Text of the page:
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know what anxiety feels like — that dreadful sensation of panic, worry, and
restlessness that sucks the joy out of life.
are times when anxiety is so intense and overwhelming that you tend to lose
touch with reality. In other words, you fixate on whatever worry-filled
thoughts are racing through your head.
you’re dealing with panic attacks or severe anxiety, it almost feels like you’re
entirely disconnected from the world around you.
Fortunately, there’s a simple strategy that allows you to get back in touch with reality and keep your anxious thoughts under control.
called grounding, and numerous experts recommend it as an effective strategy
for dealing with anxiety.
But to understand how grounding techniques work (and why it’s such a useful anxiety management tool), first we need to look at how anxiety impacts our perception, thinking, and mood.
The Dark Side of Anxiety
any person who’s dealing with a form of anxiety, and
they will tell you how annoying and exhausting it is to feel under pressure
most of the day.
hard to focus on the bright side of things when your mind keeps worrying about
a future that hasn’t yet materialized.
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we generally perceive anxiety as an unpleasant state, the truth is, each one of
us had experienced it at some point in our lives.
fact, anxiety is part of our emotional spectrum, which means getting rid of it entirely
is out of the question.
baffling as it may sound, you need anxiety to survive and thrive in our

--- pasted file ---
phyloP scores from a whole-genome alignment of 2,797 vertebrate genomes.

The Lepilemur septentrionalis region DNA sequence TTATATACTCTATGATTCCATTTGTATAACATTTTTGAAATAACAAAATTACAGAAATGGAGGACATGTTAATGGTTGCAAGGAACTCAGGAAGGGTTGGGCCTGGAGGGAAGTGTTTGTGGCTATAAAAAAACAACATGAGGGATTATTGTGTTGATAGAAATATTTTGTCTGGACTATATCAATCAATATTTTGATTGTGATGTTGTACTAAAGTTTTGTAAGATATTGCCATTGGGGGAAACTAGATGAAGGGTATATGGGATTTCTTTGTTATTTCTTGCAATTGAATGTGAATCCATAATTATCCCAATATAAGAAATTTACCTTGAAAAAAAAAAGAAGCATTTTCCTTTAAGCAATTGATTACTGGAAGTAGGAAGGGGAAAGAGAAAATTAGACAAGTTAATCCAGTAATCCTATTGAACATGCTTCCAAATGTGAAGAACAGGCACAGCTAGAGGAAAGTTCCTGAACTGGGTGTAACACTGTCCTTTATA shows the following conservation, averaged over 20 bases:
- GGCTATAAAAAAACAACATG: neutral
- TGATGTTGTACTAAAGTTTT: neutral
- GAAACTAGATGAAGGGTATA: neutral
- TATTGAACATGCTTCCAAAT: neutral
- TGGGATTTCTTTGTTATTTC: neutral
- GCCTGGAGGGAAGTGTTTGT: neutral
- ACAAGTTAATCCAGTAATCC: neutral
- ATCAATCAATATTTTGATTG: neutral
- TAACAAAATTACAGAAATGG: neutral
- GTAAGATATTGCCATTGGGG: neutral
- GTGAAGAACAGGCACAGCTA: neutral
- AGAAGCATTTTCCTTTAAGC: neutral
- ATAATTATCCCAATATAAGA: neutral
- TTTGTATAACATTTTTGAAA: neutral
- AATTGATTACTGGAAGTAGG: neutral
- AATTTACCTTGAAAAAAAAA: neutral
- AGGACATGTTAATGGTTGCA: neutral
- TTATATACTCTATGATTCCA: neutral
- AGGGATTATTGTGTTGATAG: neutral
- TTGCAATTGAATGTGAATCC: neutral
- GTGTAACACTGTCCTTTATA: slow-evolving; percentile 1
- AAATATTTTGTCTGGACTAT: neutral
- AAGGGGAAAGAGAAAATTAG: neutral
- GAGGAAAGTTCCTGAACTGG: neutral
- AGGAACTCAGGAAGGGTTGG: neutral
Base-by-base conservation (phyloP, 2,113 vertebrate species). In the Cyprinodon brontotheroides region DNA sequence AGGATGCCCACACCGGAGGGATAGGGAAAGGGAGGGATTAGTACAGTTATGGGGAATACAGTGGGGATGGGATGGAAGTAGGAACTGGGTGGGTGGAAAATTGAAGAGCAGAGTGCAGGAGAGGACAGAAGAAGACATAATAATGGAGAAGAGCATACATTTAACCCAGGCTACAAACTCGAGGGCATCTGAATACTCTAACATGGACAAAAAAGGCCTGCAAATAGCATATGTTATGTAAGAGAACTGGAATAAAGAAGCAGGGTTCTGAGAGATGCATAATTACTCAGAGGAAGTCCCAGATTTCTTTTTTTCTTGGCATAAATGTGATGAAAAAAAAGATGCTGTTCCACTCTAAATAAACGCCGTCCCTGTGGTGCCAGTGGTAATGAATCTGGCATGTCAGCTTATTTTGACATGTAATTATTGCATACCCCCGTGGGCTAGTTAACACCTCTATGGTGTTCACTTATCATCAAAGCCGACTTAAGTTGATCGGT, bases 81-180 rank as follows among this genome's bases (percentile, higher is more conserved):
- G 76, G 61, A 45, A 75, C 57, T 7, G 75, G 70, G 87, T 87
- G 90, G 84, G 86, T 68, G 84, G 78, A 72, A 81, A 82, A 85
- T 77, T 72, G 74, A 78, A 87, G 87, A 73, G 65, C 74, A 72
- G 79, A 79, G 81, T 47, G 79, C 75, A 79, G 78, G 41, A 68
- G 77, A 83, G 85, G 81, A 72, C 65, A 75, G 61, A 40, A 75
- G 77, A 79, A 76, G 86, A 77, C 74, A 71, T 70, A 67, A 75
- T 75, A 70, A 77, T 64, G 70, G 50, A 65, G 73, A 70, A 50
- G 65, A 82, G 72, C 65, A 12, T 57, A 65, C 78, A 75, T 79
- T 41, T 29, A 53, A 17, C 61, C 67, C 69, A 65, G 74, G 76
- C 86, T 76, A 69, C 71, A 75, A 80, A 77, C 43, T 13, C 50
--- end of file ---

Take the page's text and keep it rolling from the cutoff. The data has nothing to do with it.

ever-changing, ever-growing society
about it! Anxiety is what prompts you to evaluate risks and make informed decisions;
it’s why you look twice before you cross a busy street; it’s what keeps you
away from physical and emotional harm.
short, it’s a pretty handy survival mechanism.
there’s also a ‘dark’ side to anxiety. In other words, there are times when this
mechanism can work against you.
example, when you’re agoraphobic, so you avoid taking the subway to work. Or
when you wish to speak in front of an audience, but you get dizzy and nauseous
just by thinking about it.
“Worry never robs tomorrow of its sorrow; it only saps today of its joy.” – Leo F. Buscaglia
seems too little anxiety makes you careless and reckless, while too much can
Let’s take PTSD, for example. This form of anxiety disorder occurs as a result of a traumatic event. If you have a car accident, chances are anxiety will keep you from getting behind the wheel.
anxiety does precisely what it’s supposed to do – keep you out of harm’s way.
In this example, it prevents you from driving, therefore, eliminating the
possibility of another car accident.
when you try to go against it, you might be surprised to discover how intense
anxiety can get.